1

When power is expressed in hp, pressure in psia, and capacity in cfm, power can be expressed, based on Equation 30-4, as:

process by multiplying

Fig. 30-22 Theoretical Pressure-Volume Diagram of Helical Screw-Type Compressor. Source: Compressed Air and Gas Institute

Fig. 30-22 Theoretical Pressure-Volume Diagram of Helical Screw-Type Compressor. Source: Compressed Air and Gas Institute

For a positive displacement compressor, at any given rate of flow, the ideal power is affected by the inlet pressure (pj), the ratio of specific heats (k), and the compression ratio (r). The actual power requirement is increased as a result of losses through the intake and discharge valves (or ports). Additional losses result from turbulence in and leakage from the compression chamber and preheating of the inlet gas.

Figure 30-22 is a theoretical pressure-volume diagram of the helical screw-type compressor. The compression process approaches isothermal compression because of the cooling effect of the oil. The power and capacity loss can be represented by the shaded area, although leaking also occurs along the compression line.

Isentropic equations are often used so that isentropic work can be determined from thermodynamic reference charts or tables. However, isentropic, or reversible adia-batic, compression is ideal compression in which there are no internal energy losses due to friction, windage, or throttling and no heat transfer takes place. When internal compressor losses due to friction, windage, and throttling are considered, the process is known as irreversible adia-batic. This represents the actual work required to compress the gas. When thermal losses through the compressor casing are accounted for, the process is known as polytropic. Polytropic compression, therefore, represents the actual compression process.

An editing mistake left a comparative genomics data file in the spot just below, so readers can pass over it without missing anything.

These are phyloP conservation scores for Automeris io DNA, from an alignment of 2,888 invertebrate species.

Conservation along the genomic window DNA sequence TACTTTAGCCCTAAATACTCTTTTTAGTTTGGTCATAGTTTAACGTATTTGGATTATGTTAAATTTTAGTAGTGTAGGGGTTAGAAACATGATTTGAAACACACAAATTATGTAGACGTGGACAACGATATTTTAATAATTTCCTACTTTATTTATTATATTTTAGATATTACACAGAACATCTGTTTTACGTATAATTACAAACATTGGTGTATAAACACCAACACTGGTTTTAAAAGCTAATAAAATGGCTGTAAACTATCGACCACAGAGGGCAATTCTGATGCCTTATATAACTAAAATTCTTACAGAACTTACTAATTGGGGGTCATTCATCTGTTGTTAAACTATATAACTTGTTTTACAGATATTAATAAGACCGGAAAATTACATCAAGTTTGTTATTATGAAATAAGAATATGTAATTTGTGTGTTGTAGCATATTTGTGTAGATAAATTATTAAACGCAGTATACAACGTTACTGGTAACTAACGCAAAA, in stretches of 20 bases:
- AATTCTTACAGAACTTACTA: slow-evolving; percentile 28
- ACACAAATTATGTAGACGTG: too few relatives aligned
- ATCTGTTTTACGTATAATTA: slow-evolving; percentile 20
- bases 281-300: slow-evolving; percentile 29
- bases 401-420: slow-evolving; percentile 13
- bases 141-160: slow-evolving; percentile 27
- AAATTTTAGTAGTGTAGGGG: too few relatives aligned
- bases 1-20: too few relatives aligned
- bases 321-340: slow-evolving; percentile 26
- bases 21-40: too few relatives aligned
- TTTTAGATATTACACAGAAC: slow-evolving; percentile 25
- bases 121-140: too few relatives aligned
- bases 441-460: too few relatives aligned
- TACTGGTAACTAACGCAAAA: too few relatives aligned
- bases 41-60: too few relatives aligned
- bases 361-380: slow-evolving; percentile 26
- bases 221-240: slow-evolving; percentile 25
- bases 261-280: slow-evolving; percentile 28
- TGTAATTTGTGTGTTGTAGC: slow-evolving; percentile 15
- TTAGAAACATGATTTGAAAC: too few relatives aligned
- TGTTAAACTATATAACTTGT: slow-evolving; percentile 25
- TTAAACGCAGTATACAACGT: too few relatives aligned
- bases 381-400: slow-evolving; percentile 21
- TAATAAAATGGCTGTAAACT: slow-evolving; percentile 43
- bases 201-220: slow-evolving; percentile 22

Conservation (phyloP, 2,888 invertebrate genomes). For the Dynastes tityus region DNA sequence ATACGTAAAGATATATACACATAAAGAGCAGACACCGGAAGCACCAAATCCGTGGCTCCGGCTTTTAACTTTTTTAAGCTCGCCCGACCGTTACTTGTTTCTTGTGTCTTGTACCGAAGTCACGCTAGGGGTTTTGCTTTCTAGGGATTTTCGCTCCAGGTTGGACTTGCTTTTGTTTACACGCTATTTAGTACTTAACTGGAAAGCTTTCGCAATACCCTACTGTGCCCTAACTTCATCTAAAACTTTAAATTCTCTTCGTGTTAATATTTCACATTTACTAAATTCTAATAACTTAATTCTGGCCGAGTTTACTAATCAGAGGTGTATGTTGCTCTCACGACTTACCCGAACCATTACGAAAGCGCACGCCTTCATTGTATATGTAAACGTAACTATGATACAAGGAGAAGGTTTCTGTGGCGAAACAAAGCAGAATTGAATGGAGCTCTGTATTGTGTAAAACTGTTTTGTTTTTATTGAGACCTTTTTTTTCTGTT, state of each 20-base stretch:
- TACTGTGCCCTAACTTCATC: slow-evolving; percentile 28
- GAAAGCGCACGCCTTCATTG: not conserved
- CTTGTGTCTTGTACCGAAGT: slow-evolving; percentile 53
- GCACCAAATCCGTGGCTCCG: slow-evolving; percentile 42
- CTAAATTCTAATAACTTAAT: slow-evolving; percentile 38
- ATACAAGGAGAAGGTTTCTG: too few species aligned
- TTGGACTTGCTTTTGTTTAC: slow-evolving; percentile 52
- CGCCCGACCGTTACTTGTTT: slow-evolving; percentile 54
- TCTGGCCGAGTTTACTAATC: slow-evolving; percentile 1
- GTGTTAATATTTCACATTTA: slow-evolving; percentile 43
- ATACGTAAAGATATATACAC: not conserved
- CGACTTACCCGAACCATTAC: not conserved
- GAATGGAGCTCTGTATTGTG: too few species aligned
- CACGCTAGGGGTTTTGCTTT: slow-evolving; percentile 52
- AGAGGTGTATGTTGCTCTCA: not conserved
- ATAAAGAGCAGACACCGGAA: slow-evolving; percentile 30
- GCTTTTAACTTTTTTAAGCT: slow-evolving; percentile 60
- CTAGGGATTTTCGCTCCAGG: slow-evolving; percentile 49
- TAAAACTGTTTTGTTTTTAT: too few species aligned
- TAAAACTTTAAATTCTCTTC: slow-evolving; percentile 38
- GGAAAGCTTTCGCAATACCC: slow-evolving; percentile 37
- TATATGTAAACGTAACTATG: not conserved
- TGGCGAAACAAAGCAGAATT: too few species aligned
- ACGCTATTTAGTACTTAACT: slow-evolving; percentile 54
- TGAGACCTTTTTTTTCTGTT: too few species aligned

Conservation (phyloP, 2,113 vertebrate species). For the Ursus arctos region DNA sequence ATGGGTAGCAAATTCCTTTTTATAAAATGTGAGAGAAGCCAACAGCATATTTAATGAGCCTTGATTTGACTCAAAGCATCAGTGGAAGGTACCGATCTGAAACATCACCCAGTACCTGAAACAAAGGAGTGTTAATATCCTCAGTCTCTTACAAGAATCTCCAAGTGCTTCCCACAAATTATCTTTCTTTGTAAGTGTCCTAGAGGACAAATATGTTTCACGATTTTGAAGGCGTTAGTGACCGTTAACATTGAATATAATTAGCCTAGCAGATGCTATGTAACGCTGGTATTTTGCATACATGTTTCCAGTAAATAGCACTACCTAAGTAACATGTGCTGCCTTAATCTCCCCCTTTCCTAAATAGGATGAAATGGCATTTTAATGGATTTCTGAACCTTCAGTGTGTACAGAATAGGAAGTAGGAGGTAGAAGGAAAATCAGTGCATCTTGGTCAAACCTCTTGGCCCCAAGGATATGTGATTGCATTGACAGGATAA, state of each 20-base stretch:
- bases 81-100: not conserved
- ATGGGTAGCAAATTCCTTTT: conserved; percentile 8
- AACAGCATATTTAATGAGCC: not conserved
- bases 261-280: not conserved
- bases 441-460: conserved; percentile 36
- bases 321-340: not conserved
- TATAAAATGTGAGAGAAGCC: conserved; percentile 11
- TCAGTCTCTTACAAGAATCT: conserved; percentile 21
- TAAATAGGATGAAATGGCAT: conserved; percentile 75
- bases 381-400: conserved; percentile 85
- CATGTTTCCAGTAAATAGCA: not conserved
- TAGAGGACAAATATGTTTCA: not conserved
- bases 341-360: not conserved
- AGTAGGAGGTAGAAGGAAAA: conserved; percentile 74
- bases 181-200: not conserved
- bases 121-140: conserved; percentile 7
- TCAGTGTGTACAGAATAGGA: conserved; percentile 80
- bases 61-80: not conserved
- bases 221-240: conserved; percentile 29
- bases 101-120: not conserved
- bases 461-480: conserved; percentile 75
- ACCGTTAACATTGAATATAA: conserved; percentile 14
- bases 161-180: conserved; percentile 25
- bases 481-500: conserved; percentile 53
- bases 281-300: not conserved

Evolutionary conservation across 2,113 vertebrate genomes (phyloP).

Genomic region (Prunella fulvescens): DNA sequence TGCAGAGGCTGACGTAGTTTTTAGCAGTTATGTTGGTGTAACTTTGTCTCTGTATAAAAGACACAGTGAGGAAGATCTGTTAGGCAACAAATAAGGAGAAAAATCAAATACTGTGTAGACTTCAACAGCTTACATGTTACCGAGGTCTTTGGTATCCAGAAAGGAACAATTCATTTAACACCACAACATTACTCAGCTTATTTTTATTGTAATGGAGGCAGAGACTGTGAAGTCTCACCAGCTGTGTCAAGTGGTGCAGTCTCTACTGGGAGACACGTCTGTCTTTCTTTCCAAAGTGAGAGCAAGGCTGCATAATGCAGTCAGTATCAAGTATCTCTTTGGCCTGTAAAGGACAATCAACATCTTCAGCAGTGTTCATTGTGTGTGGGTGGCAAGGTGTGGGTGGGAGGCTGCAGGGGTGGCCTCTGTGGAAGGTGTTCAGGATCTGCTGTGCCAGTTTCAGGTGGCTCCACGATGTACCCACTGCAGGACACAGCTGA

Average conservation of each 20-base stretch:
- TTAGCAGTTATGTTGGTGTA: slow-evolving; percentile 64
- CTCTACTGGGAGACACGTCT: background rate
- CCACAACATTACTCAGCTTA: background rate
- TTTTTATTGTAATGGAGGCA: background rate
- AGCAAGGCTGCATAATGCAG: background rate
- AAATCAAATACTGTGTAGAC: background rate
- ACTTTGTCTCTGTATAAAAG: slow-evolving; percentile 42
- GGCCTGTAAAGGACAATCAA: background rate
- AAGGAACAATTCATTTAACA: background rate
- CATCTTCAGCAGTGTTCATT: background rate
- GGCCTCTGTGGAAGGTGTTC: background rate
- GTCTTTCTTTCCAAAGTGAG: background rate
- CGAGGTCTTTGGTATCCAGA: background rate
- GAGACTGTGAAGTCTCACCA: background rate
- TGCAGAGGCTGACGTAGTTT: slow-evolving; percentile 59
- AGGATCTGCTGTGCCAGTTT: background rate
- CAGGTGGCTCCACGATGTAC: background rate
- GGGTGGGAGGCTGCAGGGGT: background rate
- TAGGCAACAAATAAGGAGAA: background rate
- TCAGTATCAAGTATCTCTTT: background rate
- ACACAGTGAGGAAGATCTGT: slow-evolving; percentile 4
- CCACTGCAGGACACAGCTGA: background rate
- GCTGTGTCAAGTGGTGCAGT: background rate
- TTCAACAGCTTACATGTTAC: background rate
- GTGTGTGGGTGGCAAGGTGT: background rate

For ideal gases with constant specific heats, the relationship of isentropic efficiency to polytropic efficiency can be expressed as:

With the volume capacity (V) expressed in m3/s and the pressure (p) in Pascal, Equation 30-4 yields actual power in watts.

Where:

nc = Adiabatic efficiency np = Polytropic efficiency

This relationship applies with reasonable accuracy to real gases that do not deviate greatly from ideal gases because the real-gas errors cancel.

Adiabatic equations can be applied to a polytropic process by multiplying k - 1

This may be expressed as

, where n represents the polytropic coefficient, which can be determined if inlet and discharge temperature and pressures are known.

For positive displacement compressors in which velocities, turbulence, and slip are relatively low, power requirements can be reasonably approximated on an isentropic basis. However, dynamic compressors are more typically evaluated on a polytropic basis. Power, often referred to as gas power, on a volumetric flow basis is expressed as:

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